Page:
Party poultry

Updated: 2011-01-24 09:33

By Pauline D. Loh (China Daily)

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Party poultry

There will be many meals to prepare as family and friends gather during the Spring Festival break. Pauline D. Loh suggests some easy but impressive recipes to wow them all.

My many nephews and nieces are budding gourmets who go online to search for the best dining deals. They are more familiar with Italian pasta and Spanish paella than some of China's more remote provincial cuisine these days and they love my cooking for its occasional exotic quirks that their own mamas frown upon.

And I am happy to please them with French and American classics that they may not get to eat in their culinary adventures in Beijing's restaurants.

For the coming holidays, I'm playing with some easy poultry recipes that are spun-off from the complicated cookbooks. I have pared down a duck l'orange for example and made it an easy make-ahead dish that will reheat easily.

I have also got a huge bag of chicken pieces marinating in the fridge in buttermilk, ready to be fried up, Southern-style.

Together with a huge fruit and vegetable salad, these dishes will do well for the first day of Chinese New Year when the children flock back to our courtyard house with best wishes for the grandmother. There'll be noisy games of mahjong, video games and clusters of cousins catching up on the latest news.

I hear there will even be a couple of new girlfriends and boyfriends being brought back to meet the clan.

It's an exciting time, and a happy noisy start to the spring and its prospects of warmer weather ahead.

Even if you are not entertaining hordes, these two dishes are great for smaller parties. They will form the core of your menu, and you can add a few staples like pasta, couscous, salads, or a couple of plates of tapas or appetizers.

They are a lot of fun to do as well, and do not take a huge amount of kitchen skills. They do need a longer period of seasoning, but that's easy. Season them a day or two ahead, put them in the fridge and take them out on the actual day to finish them off.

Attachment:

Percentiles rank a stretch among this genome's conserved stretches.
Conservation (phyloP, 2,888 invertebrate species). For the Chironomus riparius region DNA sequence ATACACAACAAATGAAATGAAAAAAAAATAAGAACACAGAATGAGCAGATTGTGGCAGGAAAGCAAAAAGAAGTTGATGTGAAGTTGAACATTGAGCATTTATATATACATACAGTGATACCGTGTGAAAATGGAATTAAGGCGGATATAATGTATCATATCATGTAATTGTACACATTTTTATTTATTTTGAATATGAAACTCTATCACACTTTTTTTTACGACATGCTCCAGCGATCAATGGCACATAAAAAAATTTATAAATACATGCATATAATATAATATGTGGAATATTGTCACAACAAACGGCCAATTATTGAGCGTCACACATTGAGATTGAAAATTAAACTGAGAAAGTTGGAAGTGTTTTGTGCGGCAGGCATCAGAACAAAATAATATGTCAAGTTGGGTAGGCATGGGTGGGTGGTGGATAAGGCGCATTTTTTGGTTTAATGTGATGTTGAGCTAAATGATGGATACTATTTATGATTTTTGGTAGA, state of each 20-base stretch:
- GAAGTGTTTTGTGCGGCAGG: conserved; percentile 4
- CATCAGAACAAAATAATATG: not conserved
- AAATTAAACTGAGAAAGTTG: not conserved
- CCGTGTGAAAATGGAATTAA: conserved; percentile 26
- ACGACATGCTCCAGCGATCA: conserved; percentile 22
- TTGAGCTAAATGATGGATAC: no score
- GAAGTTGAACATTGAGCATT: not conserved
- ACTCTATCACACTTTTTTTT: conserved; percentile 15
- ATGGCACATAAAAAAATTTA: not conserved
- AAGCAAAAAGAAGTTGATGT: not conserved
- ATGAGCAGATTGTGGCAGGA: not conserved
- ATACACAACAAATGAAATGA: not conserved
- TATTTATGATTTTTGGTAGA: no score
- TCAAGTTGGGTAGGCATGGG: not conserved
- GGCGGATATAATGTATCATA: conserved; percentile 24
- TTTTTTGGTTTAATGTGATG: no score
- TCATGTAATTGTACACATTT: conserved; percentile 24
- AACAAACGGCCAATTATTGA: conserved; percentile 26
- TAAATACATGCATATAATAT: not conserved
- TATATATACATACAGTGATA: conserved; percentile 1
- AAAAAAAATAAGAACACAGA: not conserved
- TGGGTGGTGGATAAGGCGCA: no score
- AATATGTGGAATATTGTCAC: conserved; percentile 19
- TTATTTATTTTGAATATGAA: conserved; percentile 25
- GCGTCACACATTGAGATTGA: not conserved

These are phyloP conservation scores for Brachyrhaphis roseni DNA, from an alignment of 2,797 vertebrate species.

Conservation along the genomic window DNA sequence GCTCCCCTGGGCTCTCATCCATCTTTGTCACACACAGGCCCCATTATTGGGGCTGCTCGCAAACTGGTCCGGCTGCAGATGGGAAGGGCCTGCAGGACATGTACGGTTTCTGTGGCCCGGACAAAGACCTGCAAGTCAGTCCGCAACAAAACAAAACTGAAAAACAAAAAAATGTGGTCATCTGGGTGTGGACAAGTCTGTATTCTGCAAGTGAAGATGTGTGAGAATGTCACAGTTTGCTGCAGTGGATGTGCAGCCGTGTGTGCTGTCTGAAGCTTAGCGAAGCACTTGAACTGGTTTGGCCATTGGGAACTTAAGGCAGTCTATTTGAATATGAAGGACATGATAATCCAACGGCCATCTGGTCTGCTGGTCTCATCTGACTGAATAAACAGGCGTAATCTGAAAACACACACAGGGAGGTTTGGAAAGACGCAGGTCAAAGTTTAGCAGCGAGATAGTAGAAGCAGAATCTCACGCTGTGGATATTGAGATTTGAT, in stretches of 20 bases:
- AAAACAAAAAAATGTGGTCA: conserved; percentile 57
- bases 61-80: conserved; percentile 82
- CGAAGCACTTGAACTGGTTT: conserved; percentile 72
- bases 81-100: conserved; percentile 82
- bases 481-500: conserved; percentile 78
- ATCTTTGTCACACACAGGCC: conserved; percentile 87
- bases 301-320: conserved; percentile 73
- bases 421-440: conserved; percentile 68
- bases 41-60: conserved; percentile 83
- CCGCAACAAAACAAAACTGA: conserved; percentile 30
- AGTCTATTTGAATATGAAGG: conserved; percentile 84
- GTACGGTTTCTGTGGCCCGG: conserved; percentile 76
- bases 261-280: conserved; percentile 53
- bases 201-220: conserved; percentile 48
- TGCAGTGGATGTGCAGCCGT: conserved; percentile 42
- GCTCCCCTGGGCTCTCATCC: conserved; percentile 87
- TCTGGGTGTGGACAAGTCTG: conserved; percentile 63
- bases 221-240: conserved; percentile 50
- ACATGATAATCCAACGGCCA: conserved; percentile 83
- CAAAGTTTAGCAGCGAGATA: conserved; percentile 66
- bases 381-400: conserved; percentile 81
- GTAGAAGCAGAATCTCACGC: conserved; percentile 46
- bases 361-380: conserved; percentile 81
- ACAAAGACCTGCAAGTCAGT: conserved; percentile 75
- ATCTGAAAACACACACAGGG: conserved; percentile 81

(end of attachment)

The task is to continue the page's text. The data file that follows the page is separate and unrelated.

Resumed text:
1 duck, about 1.5 kg

1 tsp Sichuan peppercorns

1 tbsp salt

150 ml thick-cut orange marmalade

1 cup orange juice

Zest of 1 orange


1. Clean and dry the duck. Place the duck on a large cutting board and press down hard on the duck, breaking the bones.

2. Roast the Sichuan peppercorns and salt in a dry wok. Pour into a pestle and mortar and pound to a powder. Rub the mixture inside and outside the duck.

3. Place the duck in a large zip-lock bag and pour the orange juice, orange zest and orange marmalade over. Rub the mixture over the duck, and inside. Leave to marinade for a few hours or overnight.

4. Place the duck on a rack on a baking tray and roast in 180 C for about one hour. Increase the heat to 200 C and baste the duck with any marmalade remaining. Finish the duck in a hot oven for another 15 minutes to crisp the skin.

5. Cook the marmalade marinade in a pot to reduce until syrupy. Serve with the duck.

Food notes:

Don't have an oven? Cook the duck in a large frying pan over medium heat. Add all the marinade to the pan and as the duck cooks, the juices will reduce and form a syrupy glaze over the duck. Watch the duck as it cooks. The trick is to use medium heat to cook the duck thoroughly, and increase the heat at the last to reduce the juices and glaze the duck.

Party poultry




3 kg whole chicken or chicken legs, cut into pieces

1 liter buttermilk (or substitute 1 cup thick yoghurt mixed with 2 cups milk)

4 cloves garlic, minced

2 tsp chili flakes or sweet paprika

1 shallot, finely minced

2 sprigs thyme, chopped

1 stalk spring onions, chopped

Salt and pepper

3 cups plain flour

1 tsp baking powder

1 tbsp salt

1 tbsp cracked black pepper


1. Rinse and dry the chicken pieces well. Place in a very large basin.

2. Add minced garlic, chili flakes, shallots, thyme, spring onions and salt and pepper. Mix with the chicken pieces and blend well so each piece is coated.

3. Pour buttermilk mixture over the chicken pieces and marinade overnight in the fridge.

4. When ready to fry, toss the plain flour with baking powder, salt and pepper.

5. Heat oil to medium hot, when the oil is just about to smoke.

6. Shake off excess buttermilk and dust the chicken pieces thoroughly with flour.

7. Ease the chicken pieces into the hot oil and fry 8 to 10 minutes each side or until golden brown and cooked.

8. Drain and serve with lemon wedges.

Food notes:

If you cannot find buttermilk, marinate the chicken pieces in diluted yoghurt. Or acidulate milk by squeezing in the juice of a lemon. The combination of acids in the marinade will help to tenderize the chicken, resulting in a moist juicy chicken with a crispy skin.


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